The NHS will not be able to meet the demands of the covid-19 pandemic and a potential second wave without more staff, doctors’ leaders have warned. In a report1 published on 19 October, the BMA, with support from medical royal colleges, said that medical workforce numbers—including consultants—must increase to overcome the backlog of work from the pandemic, reduce NHS waiting lists and waiting times, and restore activity to previous levels. To do this, medical school, foundation training programme, and specialty trainee numbers must be increased, the report said. The report set out a range of short and medium term solutions to tackle consultant shortages and meet the demands of the pandemic. Among the suggested short term measures were making the most effective use of retired doctors who would like to return to work. “During the first peak of the pandemic, 28 000 doctors made themselves available to return to work,” the report said, “but only a small proportion of them were eventually deployed.”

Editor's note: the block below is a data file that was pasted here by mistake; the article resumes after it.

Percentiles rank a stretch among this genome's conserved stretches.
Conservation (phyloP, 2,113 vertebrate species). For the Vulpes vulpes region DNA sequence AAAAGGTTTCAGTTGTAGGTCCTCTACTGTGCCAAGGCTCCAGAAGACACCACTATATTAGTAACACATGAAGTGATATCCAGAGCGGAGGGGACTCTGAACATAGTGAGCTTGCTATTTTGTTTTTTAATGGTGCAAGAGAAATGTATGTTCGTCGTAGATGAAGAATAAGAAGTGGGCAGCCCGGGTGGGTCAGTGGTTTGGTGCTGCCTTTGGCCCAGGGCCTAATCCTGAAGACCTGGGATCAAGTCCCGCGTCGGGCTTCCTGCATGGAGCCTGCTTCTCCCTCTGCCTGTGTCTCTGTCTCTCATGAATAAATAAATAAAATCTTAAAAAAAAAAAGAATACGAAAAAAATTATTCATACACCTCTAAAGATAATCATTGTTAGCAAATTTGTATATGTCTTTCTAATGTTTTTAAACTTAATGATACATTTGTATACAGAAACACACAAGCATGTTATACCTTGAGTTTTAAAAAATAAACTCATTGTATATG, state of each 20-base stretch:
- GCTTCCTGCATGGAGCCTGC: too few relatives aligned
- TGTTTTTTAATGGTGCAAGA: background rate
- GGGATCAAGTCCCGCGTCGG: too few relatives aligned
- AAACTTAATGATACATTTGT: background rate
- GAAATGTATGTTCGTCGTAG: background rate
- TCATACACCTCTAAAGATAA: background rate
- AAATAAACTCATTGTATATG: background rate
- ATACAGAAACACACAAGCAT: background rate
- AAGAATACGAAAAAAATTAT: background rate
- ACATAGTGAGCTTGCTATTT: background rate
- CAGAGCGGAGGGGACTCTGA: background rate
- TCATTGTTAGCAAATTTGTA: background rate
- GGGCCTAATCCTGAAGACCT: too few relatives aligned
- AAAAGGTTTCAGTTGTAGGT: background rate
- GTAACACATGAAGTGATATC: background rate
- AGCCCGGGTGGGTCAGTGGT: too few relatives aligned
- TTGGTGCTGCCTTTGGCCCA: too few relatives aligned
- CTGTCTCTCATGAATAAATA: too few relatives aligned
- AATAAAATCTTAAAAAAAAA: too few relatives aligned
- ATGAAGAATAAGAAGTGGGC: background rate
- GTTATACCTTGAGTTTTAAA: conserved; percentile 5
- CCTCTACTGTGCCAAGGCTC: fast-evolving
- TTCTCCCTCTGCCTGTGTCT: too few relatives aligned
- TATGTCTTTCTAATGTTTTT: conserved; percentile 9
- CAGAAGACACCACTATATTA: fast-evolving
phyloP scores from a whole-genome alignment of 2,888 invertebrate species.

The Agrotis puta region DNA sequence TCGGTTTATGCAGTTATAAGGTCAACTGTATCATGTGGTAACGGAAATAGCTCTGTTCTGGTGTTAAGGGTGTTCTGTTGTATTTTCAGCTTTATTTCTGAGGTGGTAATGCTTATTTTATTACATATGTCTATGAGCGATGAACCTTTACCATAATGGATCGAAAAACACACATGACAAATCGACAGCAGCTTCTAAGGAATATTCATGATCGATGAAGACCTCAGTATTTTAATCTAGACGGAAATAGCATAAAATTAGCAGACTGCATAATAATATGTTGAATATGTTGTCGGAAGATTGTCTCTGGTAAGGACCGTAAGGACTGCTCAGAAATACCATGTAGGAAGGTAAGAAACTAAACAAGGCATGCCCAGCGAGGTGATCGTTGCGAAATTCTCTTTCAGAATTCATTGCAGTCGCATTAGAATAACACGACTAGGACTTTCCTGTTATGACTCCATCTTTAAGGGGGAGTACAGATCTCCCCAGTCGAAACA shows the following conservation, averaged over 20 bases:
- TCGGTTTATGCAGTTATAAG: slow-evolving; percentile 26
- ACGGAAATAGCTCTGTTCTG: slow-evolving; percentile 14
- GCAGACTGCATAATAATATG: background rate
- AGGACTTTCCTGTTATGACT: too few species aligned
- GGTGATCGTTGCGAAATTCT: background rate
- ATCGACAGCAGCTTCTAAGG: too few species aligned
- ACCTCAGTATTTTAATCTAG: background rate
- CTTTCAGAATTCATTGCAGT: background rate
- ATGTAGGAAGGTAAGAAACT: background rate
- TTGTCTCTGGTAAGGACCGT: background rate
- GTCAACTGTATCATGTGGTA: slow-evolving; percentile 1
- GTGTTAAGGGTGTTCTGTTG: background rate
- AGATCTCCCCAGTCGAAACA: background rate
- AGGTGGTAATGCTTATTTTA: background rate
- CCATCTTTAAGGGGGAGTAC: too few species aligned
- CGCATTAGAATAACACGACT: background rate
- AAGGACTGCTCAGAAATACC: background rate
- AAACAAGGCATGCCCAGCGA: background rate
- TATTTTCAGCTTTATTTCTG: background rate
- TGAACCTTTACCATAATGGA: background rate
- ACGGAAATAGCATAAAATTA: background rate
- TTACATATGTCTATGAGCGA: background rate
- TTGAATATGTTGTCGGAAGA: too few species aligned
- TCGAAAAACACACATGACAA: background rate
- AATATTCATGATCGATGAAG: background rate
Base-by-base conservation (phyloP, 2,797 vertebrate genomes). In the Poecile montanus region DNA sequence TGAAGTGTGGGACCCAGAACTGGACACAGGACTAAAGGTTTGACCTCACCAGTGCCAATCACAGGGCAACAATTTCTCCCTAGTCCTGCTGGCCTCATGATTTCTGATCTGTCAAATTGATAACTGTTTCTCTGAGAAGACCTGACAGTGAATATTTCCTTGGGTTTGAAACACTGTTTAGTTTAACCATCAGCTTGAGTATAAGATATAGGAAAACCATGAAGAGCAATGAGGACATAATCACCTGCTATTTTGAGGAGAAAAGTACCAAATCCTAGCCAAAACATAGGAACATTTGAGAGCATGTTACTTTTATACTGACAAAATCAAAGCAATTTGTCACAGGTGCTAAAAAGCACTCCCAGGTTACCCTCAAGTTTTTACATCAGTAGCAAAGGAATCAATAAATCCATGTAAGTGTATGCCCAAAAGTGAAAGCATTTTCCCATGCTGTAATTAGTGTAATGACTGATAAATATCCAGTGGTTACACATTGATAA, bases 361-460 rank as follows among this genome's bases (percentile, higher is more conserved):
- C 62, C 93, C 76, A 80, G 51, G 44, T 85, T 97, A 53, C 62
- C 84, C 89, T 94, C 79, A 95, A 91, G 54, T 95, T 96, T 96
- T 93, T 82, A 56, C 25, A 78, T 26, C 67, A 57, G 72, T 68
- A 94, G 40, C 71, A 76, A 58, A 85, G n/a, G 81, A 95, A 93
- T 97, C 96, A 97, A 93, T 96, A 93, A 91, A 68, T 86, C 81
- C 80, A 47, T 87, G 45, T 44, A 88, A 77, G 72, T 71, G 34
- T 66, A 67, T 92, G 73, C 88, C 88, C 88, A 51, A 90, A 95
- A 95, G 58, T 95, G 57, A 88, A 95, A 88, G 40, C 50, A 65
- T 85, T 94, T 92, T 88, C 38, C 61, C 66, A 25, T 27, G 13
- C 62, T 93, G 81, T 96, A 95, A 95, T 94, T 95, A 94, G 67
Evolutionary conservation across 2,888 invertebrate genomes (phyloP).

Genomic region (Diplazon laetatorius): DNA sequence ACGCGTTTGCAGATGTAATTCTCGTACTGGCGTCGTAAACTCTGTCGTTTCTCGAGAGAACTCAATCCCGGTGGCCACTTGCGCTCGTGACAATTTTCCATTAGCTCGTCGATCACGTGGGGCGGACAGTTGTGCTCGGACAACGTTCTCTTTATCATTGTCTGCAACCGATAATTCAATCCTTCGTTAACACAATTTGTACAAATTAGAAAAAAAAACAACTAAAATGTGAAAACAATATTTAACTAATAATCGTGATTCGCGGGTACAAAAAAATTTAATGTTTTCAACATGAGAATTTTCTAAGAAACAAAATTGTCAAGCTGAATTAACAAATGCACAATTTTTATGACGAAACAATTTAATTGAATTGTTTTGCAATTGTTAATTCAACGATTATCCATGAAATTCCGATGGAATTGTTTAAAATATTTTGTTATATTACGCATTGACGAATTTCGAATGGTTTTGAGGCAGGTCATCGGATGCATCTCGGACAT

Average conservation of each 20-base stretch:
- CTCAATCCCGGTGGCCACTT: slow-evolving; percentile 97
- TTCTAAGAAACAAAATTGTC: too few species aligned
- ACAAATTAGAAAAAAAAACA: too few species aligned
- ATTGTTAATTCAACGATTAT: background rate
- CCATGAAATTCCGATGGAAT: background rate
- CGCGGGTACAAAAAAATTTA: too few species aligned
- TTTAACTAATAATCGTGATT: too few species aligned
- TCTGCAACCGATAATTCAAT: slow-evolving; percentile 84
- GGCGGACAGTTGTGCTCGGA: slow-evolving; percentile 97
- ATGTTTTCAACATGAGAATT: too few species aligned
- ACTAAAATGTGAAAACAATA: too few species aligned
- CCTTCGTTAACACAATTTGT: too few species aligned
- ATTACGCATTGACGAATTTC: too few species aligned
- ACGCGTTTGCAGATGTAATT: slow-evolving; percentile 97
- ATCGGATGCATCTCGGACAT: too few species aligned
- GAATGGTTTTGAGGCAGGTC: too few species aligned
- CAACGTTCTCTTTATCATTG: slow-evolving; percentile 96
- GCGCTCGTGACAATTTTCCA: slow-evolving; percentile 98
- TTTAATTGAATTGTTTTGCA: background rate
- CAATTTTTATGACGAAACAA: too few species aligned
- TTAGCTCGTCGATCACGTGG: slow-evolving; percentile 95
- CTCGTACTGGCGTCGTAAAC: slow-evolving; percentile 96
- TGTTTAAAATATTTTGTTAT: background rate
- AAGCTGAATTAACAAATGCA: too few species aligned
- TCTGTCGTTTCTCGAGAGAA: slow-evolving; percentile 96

Europe, US Watch COVID Case Totals Grow, Debate New Restrictions
Confirmed coronavirus infections continued to soar Saturday in many parts of the U.S. and Europe. In some cases, so did anger over the restrictions governments put in place to try to stem the tide. Oklahoma, Illinois, New Mexico and Michigan were among states announcing new record highs in daily confirmed cases Saturday, a day after a nationwide daily record of more than 83,000 reported infections, according to Johns Hopkins University. Dr. Joneigh Khaldun, Michigan's chief medical executive, said it's "now more important than ever that people take this seriously." The 3,338 new COVID-19 cases in her state topped the old record by more than 1,300. German authorities reported a record one-day total of new coronavirus cases this weekend while leaders in Spain and Italy debated how to control the resurgent virus amid public pushback to curfews despite a global death toll topping 1.1 million.